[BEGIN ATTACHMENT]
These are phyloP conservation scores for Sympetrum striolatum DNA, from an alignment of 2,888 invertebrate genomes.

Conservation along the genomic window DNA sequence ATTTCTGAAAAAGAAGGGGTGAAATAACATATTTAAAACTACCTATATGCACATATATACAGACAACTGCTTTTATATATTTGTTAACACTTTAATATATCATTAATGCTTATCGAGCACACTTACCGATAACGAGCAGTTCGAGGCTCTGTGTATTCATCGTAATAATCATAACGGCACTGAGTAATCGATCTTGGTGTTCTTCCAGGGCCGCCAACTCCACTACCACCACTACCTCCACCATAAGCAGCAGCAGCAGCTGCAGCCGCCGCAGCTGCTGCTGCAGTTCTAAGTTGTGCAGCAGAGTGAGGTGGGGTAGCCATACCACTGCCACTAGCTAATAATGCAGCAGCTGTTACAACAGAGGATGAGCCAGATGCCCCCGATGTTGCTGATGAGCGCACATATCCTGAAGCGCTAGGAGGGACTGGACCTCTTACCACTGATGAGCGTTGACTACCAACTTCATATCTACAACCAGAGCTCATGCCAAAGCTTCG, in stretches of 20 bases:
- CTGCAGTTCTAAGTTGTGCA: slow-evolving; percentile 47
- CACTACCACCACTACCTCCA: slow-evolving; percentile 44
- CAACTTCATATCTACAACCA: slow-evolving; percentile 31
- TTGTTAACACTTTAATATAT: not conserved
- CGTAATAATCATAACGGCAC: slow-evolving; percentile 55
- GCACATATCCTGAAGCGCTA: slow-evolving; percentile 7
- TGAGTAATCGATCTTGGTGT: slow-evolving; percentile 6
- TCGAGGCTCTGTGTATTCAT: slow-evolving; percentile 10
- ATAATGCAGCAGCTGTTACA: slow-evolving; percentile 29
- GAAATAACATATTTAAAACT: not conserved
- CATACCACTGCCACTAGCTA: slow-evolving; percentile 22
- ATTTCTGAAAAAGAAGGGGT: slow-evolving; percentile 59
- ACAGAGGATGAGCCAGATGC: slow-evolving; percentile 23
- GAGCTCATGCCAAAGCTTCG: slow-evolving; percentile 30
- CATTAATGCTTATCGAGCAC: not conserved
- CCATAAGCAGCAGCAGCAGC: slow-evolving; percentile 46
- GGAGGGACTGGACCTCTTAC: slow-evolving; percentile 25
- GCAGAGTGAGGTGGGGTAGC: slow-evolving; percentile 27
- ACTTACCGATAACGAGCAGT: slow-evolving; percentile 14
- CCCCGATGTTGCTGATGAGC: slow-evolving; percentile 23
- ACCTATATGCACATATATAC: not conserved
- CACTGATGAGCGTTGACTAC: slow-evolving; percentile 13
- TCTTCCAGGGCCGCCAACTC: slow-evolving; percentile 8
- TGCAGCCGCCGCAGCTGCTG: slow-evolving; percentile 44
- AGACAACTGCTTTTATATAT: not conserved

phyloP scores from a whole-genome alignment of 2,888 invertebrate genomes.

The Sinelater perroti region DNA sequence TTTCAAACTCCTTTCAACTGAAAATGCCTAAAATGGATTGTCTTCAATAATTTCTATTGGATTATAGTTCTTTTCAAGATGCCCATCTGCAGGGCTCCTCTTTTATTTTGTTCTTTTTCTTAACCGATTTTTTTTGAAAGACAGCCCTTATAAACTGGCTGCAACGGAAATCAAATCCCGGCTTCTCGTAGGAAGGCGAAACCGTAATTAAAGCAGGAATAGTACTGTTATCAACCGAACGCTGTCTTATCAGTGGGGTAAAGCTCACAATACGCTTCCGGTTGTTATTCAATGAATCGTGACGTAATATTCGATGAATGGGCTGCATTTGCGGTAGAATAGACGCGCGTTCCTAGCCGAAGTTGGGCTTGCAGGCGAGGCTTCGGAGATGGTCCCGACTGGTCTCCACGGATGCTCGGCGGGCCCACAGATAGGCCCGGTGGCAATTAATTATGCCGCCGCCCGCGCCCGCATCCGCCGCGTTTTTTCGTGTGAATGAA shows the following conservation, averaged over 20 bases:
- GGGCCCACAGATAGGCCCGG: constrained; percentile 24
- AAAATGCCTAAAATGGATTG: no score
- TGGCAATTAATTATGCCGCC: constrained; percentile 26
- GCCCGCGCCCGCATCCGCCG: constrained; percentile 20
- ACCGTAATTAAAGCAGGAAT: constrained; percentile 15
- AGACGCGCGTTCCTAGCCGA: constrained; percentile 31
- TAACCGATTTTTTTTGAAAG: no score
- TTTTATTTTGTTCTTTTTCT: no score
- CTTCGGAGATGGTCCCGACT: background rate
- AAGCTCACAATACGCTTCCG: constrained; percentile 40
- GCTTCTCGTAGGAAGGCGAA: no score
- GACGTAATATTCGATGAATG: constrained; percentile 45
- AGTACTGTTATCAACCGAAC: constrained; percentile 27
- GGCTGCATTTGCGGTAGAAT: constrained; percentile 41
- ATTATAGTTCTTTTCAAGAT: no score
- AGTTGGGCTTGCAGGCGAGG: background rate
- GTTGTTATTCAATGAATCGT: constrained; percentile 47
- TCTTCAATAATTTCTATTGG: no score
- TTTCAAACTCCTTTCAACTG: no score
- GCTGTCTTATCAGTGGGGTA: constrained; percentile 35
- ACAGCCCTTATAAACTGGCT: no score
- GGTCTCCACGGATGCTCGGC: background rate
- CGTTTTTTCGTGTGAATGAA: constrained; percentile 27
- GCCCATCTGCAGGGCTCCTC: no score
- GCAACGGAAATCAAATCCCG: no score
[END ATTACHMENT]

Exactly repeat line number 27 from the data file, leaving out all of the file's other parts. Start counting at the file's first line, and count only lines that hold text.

- AGACAACTGCTTTTATATAT: not conserved